Redefining a category: our investment in Lick

Harry Briggs
Jun 6, 2021 · 7 min read

I spent most of my 20s as a co-founder of a startup drinks brand, Firefly. We hoped the time was right (in 2003) for a new “category” of natural, functional beverages — a “healthy alternative to Red Bull”, if you will. The company was a modest success [sold to P.E. a decade ago so I should be clear I have no involvement today], but we had to admit that we failed to define or redefine a big category. I don’t hear people saying “I could really do with a natural energy drink / a Firefly”. Sadly.

There are thousands of brands born every year, but only a tiny fraction go on to be category-defining. In the drinks world, we saw a few — and when we saw them (and when you’re going to all the big food & drink events, you meet a lot) we knew it pretty much instantly. Something clicks. You “get it”. Innocent. Fever Tree. VitaminWater. Oatly. Pom. Bionade. LaCroix. Seedlip. You feel like an X and they just spring to mind. They “own” the category. Like Guinness, Tom’s, AirPods.

Take Fever Tree, whom I met in 2004. My dad had worked for Schweppes when I was a child, so I knew tonic water. But Schweppes had got lazy. They’d cheapened the product with sweeteners, giving it a metallic aftertaste. It looked dated, dull.
Fever Tree was perfectly executed from day one: great taste, clean ingredients, good name, aspirational design, and this memorable line, that if you’re spending all that money on expensive gin, don’t ruin it with cheap tonic. I remember feeling slightly sick and turning to my co-founder and saying “why didn’t we think of this?”.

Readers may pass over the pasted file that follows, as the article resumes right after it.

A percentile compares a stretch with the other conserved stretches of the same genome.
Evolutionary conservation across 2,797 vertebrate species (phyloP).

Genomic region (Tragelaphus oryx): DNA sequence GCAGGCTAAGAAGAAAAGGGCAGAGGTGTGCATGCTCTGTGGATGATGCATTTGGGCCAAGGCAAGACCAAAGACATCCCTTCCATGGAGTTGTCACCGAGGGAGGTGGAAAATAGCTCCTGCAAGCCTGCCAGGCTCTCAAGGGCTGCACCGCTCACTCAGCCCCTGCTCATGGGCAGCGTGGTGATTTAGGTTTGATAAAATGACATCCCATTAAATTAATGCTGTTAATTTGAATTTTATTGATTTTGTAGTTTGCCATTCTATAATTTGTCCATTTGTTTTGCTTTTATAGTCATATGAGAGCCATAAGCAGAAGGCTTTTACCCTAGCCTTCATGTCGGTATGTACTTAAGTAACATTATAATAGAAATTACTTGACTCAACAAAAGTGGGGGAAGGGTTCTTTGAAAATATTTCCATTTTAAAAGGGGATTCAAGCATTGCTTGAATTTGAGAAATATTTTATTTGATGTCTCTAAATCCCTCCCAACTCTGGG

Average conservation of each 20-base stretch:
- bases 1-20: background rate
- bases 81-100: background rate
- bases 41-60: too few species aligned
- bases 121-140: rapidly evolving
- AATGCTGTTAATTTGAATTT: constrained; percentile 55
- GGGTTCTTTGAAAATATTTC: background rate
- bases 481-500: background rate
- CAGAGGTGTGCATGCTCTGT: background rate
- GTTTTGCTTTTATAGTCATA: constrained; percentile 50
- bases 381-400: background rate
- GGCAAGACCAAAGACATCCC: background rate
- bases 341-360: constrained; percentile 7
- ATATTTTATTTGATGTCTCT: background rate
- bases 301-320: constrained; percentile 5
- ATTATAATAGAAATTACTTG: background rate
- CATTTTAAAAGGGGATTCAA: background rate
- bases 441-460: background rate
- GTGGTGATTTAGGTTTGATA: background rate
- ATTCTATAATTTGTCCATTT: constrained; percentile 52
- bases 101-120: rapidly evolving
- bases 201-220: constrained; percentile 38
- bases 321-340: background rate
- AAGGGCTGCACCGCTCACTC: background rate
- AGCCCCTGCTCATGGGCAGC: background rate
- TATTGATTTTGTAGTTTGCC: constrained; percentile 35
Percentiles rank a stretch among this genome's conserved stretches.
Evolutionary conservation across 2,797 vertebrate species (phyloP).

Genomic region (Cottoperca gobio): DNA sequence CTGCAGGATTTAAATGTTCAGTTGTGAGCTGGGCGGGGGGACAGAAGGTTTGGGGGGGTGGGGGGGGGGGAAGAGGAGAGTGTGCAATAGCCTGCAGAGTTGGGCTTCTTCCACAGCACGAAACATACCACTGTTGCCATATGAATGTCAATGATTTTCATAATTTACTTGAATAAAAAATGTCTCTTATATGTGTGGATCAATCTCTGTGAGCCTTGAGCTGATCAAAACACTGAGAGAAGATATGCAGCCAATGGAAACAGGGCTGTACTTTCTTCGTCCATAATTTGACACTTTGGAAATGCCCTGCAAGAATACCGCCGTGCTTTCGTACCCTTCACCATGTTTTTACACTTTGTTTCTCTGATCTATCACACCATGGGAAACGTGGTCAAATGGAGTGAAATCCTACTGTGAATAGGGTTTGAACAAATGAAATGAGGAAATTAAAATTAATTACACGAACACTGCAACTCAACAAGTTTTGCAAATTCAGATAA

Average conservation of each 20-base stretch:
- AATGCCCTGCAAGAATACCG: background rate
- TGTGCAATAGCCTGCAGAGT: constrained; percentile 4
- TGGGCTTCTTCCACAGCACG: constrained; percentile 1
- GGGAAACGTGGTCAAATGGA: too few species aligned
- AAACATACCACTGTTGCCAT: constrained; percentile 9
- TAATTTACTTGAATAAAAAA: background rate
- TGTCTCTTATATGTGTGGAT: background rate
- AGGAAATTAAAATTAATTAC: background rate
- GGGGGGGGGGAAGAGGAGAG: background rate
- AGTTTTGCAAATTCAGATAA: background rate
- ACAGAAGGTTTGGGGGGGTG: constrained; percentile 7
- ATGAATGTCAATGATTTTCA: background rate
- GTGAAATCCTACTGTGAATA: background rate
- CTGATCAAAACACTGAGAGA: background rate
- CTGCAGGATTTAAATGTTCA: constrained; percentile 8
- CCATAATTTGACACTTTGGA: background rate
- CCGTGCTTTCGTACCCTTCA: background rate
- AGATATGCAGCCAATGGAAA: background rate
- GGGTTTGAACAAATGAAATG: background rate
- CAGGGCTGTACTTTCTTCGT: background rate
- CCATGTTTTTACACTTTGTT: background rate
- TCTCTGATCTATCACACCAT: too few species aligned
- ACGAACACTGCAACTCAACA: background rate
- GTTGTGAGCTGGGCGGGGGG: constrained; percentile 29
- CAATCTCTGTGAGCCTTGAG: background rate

Likewise, Oatly (way back since the days when Oatly still looked like this, I’ve always had enough Oatly at home to survive a minor apocalypse). All the other milk alternatives, if you bothered to read the ingredients, were full of stabilisers, thickeners, sweeteners, soy (ugh), or worse. Then along came Oatly, this funny little Swedish brand, where the ingredients were “Water, organic oats (10%), salt”. It was honest. It stood for something. I remember being chuffed when we were both critiqued in the same 2007 blog

Fast-forward two decades, and Oatly and FeverTree are both £billion public companies: they’ve executed superbly and become category-defining brands in two enormous (and growing) markets.

And I’ve now been a tech investor for way longer than I was a drinks founder — and knowing how rare it is to build a category-defining drinks brand, I’ve mostly steered clear of the sector.

But I remain fascinated by the ingredients needed for a category-defining brand. And I’ve been fortunate to meet several in the last decade. Deliveroo. Spotify. Pure Gym. DuckDuckGo. Uber. Bulb. Headspace. Revolut. Monzo. Glossier. Charlotte Tilbury. Skyscanner. Gousto. MyProtein. (Transfer)wise.

They’re all wildly different, but there are some (mostly) common factors:

  1. They’re going after big markets where the incumbents (if there are any) are complacent and/or out of touch with today’s customers